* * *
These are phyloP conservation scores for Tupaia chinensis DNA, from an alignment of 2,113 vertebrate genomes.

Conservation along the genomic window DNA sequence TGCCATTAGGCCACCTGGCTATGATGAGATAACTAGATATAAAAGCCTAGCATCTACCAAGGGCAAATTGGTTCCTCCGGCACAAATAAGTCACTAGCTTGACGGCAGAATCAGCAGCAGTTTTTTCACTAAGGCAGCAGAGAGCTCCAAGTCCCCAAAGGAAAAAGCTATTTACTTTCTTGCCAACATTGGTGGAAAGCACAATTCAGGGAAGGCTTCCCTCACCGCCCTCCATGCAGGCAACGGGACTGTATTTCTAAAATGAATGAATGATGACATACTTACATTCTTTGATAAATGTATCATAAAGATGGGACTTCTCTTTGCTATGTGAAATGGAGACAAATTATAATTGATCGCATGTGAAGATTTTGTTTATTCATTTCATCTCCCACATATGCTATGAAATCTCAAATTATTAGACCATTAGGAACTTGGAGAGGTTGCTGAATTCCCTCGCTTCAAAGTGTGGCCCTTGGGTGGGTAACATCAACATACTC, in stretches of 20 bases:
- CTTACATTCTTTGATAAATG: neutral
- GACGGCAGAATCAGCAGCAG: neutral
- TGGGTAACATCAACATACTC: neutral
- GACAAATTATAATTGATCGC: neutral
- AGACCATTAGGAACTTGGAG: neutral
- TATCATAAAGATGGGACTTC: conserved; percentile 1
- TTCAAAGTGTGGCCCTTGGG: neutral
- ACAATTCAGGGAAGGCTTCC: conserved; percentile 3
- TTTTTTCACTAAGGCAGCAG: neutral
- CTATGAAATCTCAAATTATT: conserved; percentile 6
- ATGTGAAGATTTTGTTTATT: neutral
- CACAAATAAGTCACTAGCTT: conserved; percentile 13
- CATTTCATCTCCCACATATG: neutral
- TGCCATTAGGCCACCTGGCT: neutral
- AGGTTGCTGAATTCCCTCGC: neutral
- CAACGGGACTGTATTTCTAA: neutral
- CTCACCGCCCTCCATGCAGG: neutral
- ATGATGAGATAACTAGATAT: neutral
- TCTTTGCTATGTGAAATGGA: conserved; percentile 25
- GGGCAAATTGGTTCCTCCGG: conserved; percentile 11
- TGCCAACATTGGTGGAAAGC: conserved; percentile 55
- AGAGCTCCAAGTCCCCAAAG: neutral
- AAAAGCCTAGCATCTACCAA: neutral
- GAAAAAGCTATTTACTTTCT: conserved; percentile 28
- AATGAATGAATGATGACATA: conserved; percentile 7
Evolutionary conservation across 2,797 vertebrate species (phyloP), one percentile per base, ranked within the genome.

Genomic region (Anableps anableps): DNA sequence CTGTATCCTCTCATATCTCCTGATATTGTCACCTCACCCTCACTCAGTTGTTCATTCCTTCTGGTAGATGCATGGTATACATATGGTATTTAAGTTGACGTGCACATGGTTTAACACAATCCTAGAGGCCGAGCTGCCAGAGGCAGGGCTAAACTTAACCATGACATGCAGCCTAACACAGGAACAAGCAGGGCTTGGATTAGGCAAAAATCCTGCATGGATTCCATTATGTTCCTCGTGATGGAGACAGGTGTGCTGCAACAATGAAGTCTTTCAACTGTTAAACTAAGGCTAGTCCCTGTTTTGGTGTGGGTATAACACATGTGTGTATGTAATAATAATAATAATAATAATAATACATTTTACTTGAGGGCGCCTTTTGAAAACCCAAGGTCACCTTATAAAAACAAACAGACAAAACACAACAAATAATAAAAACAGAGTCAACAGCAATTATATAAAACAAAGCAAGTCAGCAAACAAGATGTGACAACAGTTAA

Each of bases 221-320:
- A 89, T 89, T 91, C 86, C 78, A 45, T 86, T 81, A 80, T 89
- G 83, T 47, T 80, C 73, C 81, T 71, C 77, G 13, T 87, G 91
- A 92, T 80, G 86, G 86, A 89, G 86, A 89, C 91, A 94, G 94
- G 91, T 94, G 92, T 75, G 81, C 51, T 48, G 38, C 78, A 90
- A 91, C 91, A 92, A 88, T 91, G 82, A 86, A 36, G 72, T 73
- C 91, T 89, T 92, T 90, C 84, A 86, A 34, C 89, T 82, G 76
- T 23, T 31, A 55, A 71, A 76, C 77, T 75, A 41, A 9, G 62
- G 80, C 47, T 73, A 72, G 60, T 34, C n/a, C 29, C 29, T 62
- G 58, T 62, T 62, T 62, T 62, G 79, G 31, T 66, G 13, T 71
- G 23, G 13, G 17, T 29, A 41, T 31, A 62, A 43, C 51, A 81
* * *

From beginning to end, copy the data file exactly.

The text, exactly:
These are phyloP conservation scores for Tupaia chinensis DNA, from an alignment of 2,113 vertebrate genomes.

Conservation along the genomic window DNA sequence TGCCATTAGGCCACCTGGCTATGATGAGATAACTAGATATAAAAGCCTAGCATCTACCAAGGGCAAATTGGTTCCTCCGGCACAAATAAGTCACTAGCTTGACGGCAGAATCAGCAGCAGTTTTTTCACTAAGGCAGCAGAGAGCTCCAAGTCCCCAAAGGAAAAAGCTATTTACTTTCTTGCCAACATTGGTGGAAAGCACAATTCAGGGAAGGCTTCCCTCACCGCCCTCCATGCAGGCAACGGGACTGTATTTCTAAAATGAATGAATGATGACATACTTACATTCTTTGATAAATGTATCATAAAGATGGGACTTCTCTTTGCTATGTGAAATGGAGACAAATTATAATTGATCGCATGTGAAGATTTTGTTTATTCATTTCATCTCCCACATATGCTATGAAATCTCAAATTATTAGACCATTAGGAACTTGGAGAGGTTGCTGAATTCCCTCGCTTCAAAGTGTGGCCCTTGGGTGGGTAACATCAACATACTC, in stretches of 20 bases:
- CTTACATTCTTTGATAAATG: neutral
- GACGGCAGAATCAGCAGCAG: neutral
- TGGGTAACATCAACATACTC: neutral
- GACAAATTATAATTGATCGC: neutral
- AGACCATTAGGAACTTGGAG: neutral
- TATCATAAAGATGGGACTTC: conserved; percentile 1
- TTCAAAGTGTGGCCCTTGGG: neutral
- ACAATTCAGGGAAGGCTTCC: conserved; percentile 3
- TTTTTTCACTAAGGCAGCAG: neutral
- CTATGAAATCTCAAATTATT: conserved; percentile 6
- ATGTGAAGATTTTGTTTATT: neutral
- CACAAATAAGTCACTAGCTT: conserved; percentile 13
- CATTTCATCTCCCACATATG: neutral
- TGCCATTAGGCCACCTGGCT: neutral
- AGGTTGCTGAATTCCCTCGC: neutral
- CAACGGGACTGTATTTCTAA: neutral
- CTCACCGCCCTCCATGCAGG: neutral
- ATGATGAGATAACTAGATAT: neutral
- TCTTTGCTATGTGAAATGGA: conserved; percentile 25
- GGGCAAATTGGTTCCTCCGG: conserved; percentile 11
- TGCCAACATTGGTGGAAAGC: conserved; percentile 55
- AGAGCTCCAAGTCCCCAAAG: neutral
- AAAAGCCTAGCATCTACCAA: neutral
- GAAAAAGCTATTTACTTTCT: conserved; percentile 28
- AATGAATGAATGATGACATA: conserved; percentile 7
Evolutionary conservation across 2,797 vertebrate species (phyloP), one percentile per base, ranked within the genome.

Genomic region (Anableps anableps): DNA sequence CTGTATCCTCTCATATCTCCTGATATTGTCACCTCACCCTCACTCAGTTGTTCATTCCTTCTGGTAGATGCATGGTATACATATGGTATTTAAGTTGACGTGCACATGGTTTAACACAATCCTAGAGGCCGAGCTGCCAGAGGCAGGGCTAAACTTAACCATGACATGCAGCCTAACACAGGAACAAGCAGGGCTTGGATTAGGCAAAAATCCTGCATGGATTCCATTATGTTCCTCGTGATGGAGACAGGTGTGCTGCAACAATGAAGTCTTTCAACTGTTAAACTAAGGCTAGTCCCTGTTTTGGTGTGGGTATAACACATGTGTGTATGTAATAATAATAATAATAATAATAATACATTTTACTTGAGGGCGCCTTTTGAAAACCCAAGGTCACCTTATAAAAACAAACAGACAAAACACAACAAATAATAAAAACAGAGTCAACAGCAATTATATAAAACAAAGCAAGTCAGCAAACAAGATGTGACAACAGTTAA

Each of bases 221-320:
- A 89, T 89, T 91, C 86, C 78, A 45, T 86, T 81, A 80, T 89
- G 83, T 47, T 80, C 73, C 81, T 71, C 77, G 13, T 87, G 91
- A 92, T 80, G 86, G 86, A 89, G 86, A 89, C 91, A 94, G 94
- G 91, T 94, G 92, T 75, G 81, C 51, T 48, G 38, C 78, A 90
- A 91, C 91, A 92, A 88, T 91, G 82, A 86, A 36, G 72, T 73
- C 91, T 89, T 92, T 90, C 84, A 86, A 34, C 89, T 82, G 76
- T 23, T 31, A 55, A 71, A 76, C 77, T 75, A 41, A 9, G 62
- G 80, C 47, T 73, A 72, G 60, T 34, C n/a, C 29, C 29, T 62
- G 58, T 62, T 62, T 62, T 62, G 79, G 31, T 66, G 13, T 71
- G 23, G 13, G 17, T 29, A 41, T 31, A 62, A 43, C 51, A 81